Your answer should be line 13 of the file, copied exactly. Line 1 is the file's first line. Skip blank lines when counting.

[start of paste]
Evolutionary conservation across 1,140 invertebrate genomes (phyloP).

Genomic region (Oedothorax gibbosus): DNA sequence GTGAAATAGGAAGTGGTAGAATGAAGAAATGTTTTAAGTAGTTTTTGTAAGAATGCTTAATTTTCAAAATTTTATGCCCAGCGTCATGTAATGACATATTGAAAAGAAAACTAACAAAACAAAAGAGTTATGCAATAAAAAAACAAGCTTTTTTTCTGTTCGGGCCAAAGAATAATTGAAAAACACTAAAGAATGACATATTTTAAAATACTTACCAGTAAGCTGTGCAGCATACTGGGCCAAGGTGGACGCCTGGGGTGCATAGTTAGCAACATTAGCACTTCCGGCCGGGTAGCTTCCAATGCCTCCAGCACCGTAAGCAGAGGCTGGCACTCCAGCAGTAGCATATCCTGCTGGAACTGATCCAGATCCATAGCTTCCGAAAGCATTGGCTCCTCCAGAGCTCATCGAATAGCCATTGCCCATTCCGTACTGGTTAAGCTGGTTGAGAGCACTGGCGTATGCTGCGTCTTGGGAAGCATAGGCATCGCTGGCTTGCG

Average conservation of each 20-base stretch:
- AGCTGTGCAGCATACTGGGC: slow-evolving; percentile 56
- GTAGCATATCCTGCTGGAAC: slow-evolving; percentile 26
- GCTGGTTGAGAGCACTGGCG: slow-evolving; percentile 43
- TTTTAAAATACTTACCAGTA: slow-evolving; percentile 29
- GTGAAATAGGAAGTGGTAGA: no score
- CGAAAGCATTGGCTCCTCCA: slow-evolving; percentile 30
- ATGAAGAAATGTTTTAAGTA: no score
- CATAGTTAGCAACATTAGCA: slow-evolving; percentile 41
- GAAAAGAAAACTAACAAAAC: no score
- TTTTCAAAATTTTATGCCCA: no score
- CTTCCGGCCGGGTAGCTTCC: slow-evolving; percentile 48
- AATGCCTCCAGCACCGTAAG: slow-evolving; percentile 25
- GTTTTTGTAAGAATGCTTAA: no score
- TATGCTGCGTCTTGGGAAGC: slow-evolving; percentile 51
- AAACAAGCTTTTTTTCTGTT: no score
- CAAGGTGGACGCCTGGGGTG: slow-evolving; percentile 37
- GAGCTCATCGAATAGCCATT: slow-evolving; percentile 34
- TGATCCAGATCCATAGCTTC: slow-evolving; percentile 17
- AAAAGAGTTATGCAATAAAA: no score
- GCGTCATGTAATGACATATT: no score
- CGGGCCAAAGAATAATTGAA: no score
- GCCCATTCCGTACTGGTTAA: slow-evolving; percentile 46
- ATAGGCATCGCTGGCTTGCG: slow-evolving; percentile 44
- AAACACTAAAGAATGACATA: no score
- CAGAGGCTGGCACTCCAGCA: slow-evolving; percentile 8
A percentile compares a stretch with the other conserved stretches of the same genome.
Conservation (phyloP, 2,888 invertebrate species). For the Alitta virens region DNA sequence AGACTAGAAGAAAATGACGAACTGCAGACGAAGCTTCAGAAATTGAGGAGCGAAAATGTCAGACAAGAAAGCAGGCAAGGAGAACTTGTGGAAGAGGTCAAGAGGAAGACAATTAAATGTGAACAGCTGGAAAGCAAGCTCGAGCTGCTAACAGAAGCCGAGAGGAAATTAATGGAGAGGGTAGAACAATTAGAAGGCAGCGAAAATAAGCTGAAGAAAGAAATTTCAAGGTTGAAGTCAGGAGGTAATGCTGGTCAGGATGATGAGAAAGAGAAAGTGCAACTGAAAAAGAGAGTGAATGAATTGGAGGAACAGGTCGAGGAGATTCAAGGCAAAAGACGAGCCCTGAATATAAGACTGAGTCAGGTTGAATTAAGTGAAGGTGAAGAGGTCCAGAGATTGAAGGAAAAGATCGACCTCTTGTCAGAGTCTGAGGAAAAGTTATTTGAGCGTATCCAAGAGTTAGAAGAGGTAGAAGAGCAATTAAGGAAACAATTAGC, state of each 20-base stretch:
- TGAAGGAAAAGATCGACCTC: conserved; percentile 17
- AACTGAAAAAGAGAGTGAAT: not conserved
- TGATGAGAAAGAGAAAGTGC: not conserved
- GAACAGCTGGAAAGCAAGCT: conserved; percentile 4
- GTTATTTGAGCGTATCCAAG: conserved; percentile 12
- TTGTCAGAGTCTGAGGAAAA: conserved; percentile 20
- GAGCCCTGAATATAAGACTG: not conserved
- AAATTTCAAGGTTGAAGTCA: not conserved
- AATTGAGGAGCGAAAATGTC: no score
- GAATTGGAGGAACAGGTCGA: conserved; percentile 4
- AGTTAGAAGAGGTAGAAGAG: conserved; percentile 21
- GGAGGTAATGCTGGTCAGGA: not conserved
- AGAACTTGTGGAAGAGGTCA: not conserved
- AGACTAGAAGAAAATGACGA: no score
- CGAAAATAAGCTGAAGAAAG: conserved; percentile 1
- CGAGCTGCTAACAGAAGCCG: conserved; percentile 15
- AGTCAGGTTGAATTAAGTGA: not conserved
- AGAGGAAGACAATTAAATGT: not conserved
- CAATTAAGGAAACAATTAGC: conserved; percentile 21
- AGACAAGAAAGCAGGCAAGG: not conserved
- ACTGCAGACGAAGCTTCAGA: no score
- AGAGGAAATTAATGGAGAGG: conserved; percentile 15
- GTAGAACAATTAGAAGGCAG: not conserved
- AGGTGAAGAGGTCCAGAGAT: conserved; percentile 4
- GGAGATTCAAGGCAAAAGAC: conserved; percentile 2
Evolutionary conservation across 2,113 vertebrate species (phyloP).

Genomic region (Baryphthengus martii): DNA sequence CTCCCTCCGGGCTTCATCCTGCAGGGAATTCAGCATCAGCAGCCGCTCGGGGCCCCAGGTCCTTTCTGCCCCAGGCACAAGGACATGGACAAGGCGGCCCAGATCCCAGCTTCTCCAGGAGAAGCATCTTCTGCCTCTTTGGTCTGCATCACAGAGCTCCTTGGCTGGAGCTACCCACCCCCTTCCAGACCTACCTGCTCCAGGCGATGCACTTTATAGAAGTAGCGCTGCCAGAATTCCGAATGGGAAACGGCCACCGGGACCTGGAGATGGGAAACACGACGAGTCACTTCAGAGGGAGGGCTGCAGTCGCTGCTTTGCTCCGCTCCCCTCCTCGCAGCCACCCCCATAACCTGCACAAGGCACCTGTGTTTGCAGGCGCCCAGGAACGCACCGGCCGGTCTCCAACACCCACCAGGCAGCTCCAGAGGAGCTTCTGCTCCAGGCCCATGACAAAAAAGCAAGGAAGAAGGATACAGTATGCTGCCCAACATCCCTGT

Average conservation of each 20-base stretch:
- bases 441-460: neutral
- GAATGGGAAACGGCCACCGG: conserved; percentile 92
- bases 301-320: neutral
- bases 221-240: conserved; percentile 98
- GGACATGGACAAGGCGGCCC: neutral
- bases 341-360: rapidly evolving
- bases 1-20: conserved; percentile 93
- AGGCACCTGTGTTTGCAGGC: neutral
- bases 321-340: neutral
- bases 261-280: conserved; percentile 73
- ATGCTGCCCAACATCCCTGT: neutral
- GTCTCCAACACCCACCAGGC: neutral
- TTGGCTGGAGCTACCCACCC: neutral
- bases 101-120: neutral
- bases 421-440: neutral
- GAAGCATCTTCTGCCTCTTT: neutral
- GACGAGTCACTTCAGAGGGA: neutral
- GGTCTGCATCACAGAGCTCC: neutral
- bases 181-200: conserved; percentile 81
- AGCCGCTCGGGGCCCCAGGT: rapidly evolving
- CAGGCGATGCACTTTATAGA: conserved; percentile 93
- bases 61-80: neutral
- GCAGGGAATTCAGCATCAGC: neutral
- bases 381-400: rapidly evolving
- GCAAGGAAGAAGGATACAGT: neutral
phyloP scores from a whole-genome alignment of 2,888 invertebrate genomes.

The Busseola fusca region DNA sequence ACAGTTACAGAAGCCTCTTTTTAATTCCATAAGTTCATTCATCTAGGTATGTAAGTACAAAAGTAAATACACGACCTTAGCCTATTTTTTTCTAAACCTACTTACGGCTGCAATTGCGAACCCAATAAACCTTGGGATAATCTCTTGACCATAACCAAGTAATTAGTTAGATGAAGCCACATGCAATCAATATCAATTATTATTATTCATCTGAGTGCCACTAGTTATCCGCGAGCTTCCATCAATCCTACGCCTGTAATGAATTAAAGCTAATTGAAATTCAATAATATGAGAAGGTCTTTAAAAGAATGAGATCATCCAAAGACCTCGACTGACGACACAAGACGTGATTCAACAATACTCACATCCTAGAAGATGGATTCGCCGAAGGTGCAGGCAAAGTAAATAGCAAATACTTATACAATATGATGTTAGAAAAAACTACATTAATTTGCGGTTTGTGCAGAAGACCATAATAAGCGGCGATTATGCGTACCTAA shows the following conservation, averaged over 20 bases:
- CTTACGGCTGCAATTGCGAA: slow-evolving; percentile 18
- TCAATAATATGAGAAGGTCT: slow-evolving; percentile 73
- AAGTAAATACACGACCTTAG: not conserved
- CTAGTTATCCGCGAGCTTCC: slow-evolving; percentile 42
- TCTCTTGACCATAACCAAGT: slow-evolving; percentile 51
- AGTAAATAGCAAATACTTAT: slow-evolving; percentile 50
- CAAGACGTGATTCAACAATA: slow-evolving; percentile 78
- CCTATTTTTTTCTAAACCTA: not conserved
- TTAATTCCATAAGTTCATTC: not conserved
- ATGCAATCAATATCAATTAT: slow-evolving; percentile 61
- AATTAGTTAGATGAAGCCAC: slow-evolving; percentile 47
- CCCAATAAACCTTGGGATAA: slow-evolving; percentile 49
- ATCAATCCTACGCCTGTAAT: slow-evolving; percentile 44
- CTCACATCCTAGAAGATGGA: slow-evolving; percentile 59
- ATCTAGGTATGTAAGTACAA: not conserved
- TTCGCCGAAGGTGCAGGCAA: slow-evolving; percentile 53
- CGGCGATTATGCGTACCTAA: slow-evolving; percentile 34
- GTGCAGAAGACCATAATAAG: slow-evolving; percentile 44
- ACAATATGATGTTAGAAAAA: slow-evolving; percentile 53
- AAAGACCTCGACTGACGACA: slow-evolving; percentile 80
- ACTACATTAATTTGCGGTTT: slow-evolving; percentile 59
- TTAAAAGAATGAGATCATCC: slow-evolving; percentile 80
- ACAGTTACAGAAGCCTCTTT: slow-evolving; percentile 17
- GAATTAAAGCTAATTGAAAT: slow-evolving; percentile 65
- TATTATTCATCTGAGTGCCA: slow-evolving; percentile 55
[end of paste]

- TTTTCAAAATTTTATGCCCA: no score